returns x.

Peter
I get the same result as you using MS Visual C++ 2005 Beta, and follow
your explanation.
But with the same code copied and pasted into MSVC++6, I get1
3
5
8
12

I think its an oddity in vc6
Here's the full code illustrating what I was trying to say yesterday,
better explained!

#include "stdafx.h"
#include <iostream>
using std::cout;

int& myFun(int& a)
{
a = a+1;
return a;
}

int main()
{
int x=1;
cout << "\n" << (myFun(x)=myFun(x)-1);
x=1;
cout << "\n" << (myFun(x)=myFun(x)+0);
x=1;
cout << "\n" << (myFun(x)=myFun(x)+1);
x=1;
cout << "\n" << (myFun(x)=myFun(x)+2);
x=1;
cout << "\n" << (myFun(x)=myFun(x)+3);
cout <<"\n";
return 0;
}
/*
Output1
3
3
4
5 in MS VC++6

Output2
3
4
5
6

in the new Beta

What compiler do you use/recommend?

Thanx
Tony
Jul 23 '05 #36

P: n/a
Peter Kragh <pe***************@mensa.dk> wrote in message news:<42***********************@news.sunsite.dk>.. .
I get the following result:

2
4
7
11
16
Peter
(I posted a long reply, but it must've vanished in the ether)
I get the same as you using MSVC++2005 beta, and I follow your logic,
but I get a different result with MSVC++6, even when I copy and paste.
i.e.1
3
5
8
12
I can't see how it does that.
My original code had x=1; before each cout<< operation
When I do that with your code in MSVC++6, I get1
3
3
4
5

....which makes no sense to me.
I guess it's something for a microsoft group, though, rather than
here.
I'm sailing through the next few chapters of this book now I got
chapter 4 out the way :-)
Tony
Jul 23 '05 #37

P: n/a
TonyJeffs wrote:
Peter Kragh <pe***************@mensa.dk> wrote in message news:<42***********************@news.sunsite.dk>.. .

I get the following result:

2
4
7
11
16

Peter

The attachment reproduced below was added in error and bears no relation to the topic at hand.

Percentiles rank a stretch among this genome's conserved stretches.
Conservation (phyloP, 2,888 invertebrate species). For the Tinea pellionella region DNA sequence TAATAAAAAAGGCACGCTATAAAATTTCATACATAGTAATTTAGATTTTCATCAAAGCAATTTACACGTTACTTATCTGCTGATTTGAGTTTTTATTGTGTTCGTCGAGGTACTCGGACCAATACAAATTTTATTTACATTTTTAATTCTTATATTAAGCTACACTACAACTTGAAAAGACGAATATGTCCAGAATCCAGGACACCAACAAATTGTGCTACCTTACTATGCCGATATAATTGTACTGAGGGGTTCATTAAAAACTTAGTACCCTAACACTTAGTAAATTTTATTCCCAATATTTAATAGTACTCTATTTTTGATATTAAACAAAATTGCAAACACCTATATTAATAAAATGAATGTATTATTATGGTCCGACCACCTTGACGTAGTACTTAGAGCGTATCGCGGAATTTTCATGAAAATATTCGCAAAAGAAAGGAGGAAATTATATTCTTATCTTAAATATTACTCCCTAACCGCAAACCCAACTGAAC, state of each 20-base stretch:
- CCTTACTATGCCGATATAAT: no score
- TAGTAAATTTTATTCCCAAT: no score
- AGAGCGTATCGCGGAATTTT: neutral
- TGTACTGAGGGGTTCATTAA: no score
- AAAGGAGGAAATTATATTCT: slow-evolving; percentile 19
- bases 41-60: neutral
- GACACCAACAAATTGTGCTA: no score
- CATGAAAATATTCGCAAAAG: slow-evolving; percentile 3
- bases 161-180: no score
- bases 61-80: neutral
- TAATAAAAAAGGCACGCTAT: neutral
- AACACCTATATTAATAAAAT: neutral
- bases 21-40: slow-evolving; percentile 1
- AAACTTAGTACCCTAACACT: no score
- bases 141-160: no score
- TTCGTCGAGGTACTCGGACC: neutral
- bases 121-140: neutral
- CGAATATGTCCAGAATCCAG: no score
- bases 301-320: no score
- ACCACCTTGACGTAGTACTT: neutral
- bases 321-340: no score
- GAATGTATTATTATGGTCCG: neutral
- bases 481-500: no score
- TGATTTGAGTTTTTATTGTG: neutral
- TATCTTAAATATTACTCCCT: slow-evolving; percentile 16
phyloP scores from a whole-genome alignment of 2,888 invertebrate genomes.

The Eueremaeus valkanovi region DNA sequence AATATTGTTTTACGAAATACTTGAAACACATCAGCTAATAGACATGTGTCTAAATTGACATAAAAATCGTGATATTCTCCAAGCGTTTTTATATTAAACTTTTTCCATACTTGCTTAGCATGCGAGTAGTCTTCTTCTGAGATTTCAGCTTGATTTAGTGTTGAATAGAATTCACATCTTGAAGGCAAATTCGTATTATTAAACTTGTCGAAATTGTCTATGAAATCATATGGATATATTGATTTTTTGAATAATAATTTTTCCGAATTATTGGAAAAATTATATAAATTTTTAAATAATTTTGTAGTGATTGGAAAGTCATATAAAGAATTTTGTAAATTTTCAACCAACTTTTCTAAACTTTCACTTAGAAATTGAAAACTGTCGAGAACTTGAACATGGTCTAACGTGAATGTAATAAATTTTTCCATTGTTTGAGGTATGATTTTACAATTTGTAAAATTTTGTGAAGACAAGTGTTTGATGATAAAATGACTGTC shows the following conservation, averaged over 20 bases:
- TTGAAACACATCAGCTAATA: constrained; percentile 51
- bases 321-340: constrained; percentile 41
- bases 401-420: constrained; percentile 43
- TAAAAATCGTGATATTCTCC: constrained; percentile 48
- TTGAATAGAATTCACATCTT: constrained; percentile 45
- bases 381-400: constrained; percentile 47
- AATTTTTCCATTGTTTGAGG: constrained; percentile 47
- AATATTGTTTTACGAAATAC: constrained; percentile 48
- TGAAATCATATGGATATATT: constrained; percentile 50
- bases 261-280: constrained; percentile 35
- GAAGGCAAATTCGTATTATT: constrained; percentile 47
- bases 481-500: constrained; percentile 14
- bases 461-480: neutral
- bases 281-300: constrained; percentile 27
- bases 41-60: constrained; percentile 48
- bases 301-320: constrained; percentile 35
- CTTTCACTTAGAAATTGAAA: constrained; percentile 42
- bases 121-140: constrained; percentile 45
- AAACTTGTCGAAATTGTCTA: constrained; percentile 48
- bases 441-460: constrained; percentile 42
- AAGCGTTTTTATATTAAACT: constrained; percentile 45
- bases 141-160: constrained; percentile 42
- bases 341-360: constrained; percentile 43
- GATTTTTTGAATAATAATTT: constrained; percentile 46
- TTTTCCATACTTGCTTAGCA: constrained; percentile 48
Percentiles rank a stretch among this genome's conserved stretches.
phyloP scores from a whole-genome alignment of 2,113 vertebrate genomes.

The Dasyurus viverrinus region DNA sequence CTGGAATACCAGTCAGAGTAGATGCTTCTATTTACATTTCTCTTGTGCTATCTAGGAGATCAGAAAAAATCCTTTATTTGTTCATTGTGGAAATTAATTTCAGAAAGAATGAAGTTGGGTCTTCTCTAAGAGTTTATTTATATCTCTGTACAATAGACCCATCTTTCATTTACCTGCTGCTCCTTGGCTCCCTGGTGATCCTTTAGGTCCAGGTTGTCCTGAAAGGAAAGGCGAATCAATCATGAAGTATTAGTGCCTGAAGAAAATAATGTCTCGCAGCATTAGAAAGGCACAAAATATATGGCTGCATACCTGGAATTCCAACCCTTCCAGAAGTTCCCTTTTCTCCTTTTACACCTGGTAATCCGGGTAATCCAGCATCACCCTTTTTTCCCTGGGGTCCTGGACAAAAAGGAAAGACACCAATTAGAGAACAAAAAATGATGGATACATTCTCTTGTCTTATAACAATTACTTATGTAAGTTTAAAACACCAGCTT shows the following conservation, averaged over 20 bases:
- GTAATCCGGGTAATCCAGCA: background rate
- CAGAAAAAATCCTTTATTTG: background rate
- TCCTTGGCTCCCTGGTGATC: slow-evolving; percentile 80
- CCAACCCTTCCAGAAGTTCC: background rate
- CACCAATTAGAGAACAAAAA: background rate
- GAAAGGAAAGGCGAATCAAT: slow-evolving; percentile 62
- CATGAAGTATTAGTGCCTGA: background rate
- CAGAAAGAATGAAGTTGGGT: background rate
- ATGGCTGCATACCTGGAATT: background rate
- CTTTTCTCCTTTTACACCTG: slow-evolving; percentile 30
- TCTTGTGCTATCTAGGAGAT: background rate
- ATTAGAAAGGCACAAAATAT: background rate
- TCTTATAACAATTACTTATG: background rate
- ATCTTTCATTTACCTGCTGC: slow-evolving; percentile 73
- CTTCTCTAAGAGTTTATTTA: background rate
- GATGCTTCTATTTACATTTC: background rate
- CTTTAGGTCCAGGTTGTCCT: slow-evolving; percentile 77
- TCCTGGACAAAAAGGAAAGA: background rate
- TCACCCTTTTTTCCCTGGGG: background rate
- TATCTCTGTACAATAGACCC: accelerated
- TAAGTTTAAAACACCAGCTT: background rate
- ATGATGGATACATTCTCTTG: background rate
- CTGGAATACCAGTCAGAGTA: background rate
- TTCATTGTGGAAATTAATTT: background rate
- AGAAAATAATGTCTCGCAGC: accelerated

(I posted a long reply, but it must've vanished in the ether)
I get the same as you using MSVC++2005 beta, and I follow your logic,
but I get a different result with MSVC++6, even when I copy and paste.
i.e.
1
3
5
8
12

I can't see how it does that.


Sorry for the late reply. I have been busy...

Your question and results got me thinking... let's see what the standard
has to say:

Chapter 5, §4:
"Between the previous and next sequence point a scalar object shall have
its stored value modified at most once by the evaluation of an expression."

Note: A sequence point is either a ; or a , (comma).

With an example:

i = v[i++]; // the behavior is unspecified.

The way I see it, your compiler is free to decide what to do with a
statement like this:

cout << (myFun(x) = myFun(x) + 3);

Conclusion: This has been in interesting academic exercise, but don't do
this in real life.

I should have thought about this sooner. Soory.

--
Peter
Jul 23 '05 #38

P: n/a
Cheers Peter
I take your point.

I ve been racing ahead in the book, but a huge crevasse is appearing
in my knowledge, so I think I need to go back and REALLY understand
everything in CH4.

-I pretty much do, but it's hard to see the big picture.

Tony
Jul 23 '05 #39

P: n/a
Peter Kragh wrote:
Chapter 5, §4:
"Between the previous and next sequence point a scalar object
shall have its stored value modified at most once by the
evaluation of an expression."

Note: A sequence point is either a ; or a , (comma).
This is your note, not the standard text's note !
Actually a sequence point is more complicated than that.
For example, a comma in a function-call list is NOT
a sequence point.
With an example:

i = v[i++]; // the behavior is unspecified.
Actually the behaviour is undefined.
"Unspecified" means there is a finite set of possible outcomes.
"Undefined" means anything could happen, including the program
crashing.

Now, regarding the following function:

int &myFun(int &x)
{
++x;
return x;
}
The way I see it, your compiler is free to decide what to do with a
statement like this:

cout << (myFun(x) = myFun(x) + 3);


In this case, the behaviour is unspecified.

There is a sequence point immediately before and after a
function call, so the updating done by 'myFun' is "protected"
from causing undefined behaviour by those sequence points.

A fun exercise now would be to work out all the possible
values of 'x' ! Here is my rough attempt, assuming x starts
as 0:

1) The first myFun call is evaluated first, so the expression
is equivalent to:

++x;
x = myFun(x) + 3;

which is equivalent to:

++x;
++x;
x = x + 3;

because the second call to myFun() must occur before the assignment.
So x is 5, and the value printed is also 5.

2) The second myFun call is evaluated first, so the expression
is equivalent to:

++x;
myFun(x) = x + 3;

Now we have two choices:

2a) myFun is now evaluated, the original expression is now:

++x;
++x;
x = x + 3;

giving 5 again, and

2b) x is now evaluated:

++x;
myFun(x) = 4;

giving x = 4 and printing 4.

Jul 23 '05 #40